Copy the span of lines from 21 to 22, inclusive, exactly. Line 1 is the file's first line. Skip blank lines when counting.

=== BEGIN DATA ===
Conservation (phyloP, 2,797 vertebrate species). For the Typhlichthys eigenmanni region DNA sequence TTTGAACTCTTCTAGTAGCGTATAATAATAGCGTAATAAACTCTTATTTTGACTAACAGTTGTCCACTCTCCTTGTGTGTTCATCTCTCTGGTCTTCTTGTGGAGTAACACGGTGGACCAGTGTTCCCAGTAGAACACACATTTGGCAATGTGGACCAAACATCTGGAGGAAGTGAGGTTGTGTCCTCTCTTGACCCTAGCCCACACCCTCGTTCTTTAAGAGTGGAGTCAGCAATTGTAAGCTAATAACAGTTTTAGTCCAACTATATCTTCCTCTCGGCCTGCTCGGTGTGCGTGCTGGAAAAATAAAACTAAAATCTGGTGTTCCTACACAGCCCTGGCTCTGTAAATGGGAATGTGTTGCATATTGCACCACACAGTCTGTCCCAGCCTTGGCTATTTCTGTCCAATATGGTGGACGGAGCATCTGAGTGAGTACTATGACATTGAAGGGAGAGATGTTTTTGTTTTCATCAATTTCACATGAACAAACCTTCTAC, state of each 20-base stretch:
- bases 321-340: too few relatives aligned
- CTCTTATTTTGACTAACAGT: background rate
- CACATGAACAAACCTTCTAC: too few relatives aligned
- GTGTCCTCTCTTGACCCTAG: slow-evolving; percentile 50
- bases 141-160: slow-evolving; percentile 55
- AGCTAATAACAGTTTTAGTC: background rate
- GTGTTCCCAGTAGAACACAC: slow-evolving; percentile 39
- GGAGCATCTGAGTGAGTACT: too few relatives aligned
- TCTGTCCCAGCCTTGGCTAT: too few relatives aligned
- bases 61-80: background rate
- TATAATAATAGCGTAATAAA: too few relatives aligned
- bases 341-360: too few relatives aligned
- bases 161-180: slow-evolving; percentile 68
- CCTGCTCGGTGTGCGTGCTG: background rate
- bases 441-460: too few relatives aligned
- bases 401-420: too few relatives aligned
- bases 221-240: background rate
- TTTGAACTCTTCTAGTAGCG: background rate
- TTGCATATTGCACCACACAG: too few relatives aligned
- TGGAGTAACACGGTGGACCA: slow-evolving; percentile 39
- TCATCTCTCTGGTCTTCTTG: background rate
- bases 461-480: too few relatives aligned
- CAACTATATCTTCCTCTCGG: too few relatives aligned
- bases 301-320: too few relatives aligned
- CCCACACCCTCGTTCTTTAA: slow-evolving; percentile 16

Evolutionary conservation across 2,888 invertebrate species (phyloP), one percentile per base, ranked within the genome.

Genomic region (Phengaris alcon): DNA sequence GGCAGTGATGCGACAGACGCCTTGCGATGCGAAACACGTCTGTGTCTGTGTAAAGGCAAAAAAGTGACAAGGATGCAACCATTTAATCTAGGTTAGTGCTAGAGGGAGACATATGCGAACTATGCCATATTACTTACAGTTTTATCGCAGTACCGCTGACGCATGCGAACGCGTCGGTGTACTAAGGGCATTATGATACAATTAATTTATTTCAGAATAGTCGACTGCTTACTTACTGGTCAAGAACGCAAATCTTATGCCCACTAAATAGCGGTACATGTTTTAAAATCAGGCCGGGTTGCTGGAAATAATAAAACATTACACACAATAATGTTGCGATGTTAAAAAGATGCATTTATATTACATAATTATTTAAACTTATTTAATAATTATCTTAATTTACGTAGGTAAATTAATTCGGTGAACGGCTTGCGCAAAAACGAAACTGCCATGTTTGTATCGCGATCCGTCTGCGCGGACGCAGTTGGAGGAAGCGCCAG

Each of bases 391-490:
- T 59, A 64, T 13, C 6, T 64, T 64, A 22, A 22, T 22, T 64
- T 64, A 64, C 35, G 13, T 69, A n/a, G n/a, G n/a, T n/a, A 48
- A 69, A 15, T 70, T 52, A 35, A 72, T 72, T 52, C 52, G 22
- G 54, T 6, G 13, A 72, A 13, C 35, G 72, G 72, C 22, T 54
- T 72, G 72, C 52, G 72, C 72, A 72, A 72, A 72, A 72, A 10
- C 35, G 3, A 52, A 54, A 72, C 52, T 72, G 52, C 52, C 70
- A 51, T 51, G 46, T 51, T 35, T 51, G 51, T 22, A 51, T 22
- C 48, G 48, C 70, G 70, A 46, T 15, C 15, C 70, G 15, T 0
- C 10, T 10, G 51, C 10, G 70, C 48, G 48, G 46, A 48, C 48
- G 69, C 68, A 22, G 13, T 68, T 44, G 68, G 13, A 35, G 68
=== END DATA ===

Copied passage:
- TGGAGTAACACGGTGGACCA: slow-evolving; percentile 39
- TCATCTCTCTGGTCTTCTTG: background rate